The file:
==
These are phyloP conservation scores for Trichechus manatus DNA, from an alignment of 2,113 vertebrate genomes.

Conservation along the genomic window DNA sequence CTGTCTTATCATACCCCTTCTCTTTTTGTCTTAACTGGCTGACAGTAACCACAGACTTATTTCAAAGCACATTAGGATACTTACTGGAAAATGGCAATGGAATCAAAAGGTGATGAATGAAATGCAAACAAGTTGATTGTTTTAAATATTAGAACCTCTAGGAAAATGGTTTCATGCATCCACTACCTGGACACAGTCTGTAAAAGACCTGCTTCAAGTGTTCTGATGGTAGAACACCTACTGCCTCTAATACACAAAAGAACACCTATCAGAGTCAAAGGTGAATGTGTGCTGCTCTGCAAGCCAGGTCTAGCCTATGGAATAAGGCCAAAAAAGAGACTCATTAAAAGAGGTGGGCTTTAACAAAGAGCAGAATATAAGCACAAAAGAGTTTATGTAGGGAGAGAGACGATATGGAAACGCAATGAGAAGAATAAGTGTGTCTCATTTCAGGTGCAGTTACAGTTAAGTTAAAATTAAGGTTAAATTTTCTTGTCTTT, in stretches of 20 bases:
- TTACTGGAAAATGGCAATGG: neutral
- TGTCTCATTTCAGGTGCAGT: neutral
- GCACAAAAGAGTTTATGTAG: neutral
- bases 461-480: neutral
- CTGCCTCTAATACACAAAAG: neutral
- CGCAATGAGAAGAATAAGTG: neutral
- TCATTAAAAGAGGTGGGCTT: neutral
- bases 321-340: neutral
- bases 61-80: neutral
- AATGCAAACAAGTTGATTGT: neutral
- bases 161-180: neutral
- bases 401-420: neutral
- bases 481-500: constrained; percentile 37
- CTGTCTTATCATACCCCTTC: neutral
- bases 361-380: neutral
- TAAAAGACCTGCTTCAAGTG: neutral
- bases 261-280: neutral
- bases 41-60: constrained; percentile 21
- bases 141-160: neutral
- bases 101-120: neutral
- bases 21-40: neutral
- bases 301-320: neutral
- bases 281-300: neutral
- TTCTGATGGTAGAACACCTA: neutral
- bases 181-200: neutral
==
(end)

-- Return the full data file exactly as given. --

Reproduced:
These are phyloP conservation scores for Trichechus manatus DNA, from an alignment of 2,113 vertebrate genomes.

Conservation along the genomic window DNA sequence CTGTCTTATCATACCCCTTCTCTTTTTGTCTTAACTGGCTGACAGTAACCACAGACTTATTTCAAAGCACATTAGGATACTTACTGGAAAATGGCAATGGAATCAAAAGGTGATGAATGAAATGCAAACAAGTTGATTGTTTTAAATATTAGAACCTCTAGGAAAATGGTTTCATGCATCCACTACCTGGACACAGTCTGTAAAAGACCTGCTTCAAGTGTTCTGATGGTAGAACACCTACTGCCTCTAATACACAAAAGAACACCTATCAGAGTCAAAGGTGAATGTGTGCTGCTCTGCAAGCCAGGTCTAGCCTATGGAATAAGGCCAAAAAAGAGACTCATTAAAAGAGGTGGGCTTTAACAAAGAGCAGAATATAAGCACAAAAGAGTTTATGTAGGGAGAGAGACGATATGGAAACGCAATGAGAAGAATAAGTGTGTCTCATTTCAGGTGCAGTTACAGTTAAGTTAAAATTAAGGTTAAATTTTCTTGTCTTT, in stretches of 20 bases:
- TTACTGGAAAATGGCAATGG: neutral
- TGTCTCATTTCAGGTGCAGT: neutral
- GCACAAAAGAGTTTATGTAG: neutral
- bases 461-480: neutral
- CTGCCTCTAATACACAAAAG: neutral
- CGCAATGAGAAGAATAAGTG: neutral
- TCATTAAAAGAGGTGGGCTT: neutral
- bases 321-340: neutral
- bases 61-80: neutral
- AATGCAAACAAGTTGATTGT: neutral
- bases 161-180: neutral
- bases 401-420: neutral
- bases 481-500: constrained; percentile 37
- CTGTCTTATCATACCCCTTC: neutral
- bases 361-380: neutral
- TAAAAGACCTGCTTCAAGTG: neutral
- bases 261-280: neutral
- bases 41-60: constrained; percentile 21
- bases 141-160: neutral
- bases 101-120: neutral
- bases 21-40: neutral
- bases 301-320: neutral
- bases 281-300: neutral
- TTCTGATGGTAGAACACCTA: neutral
- bases 181-200: neutral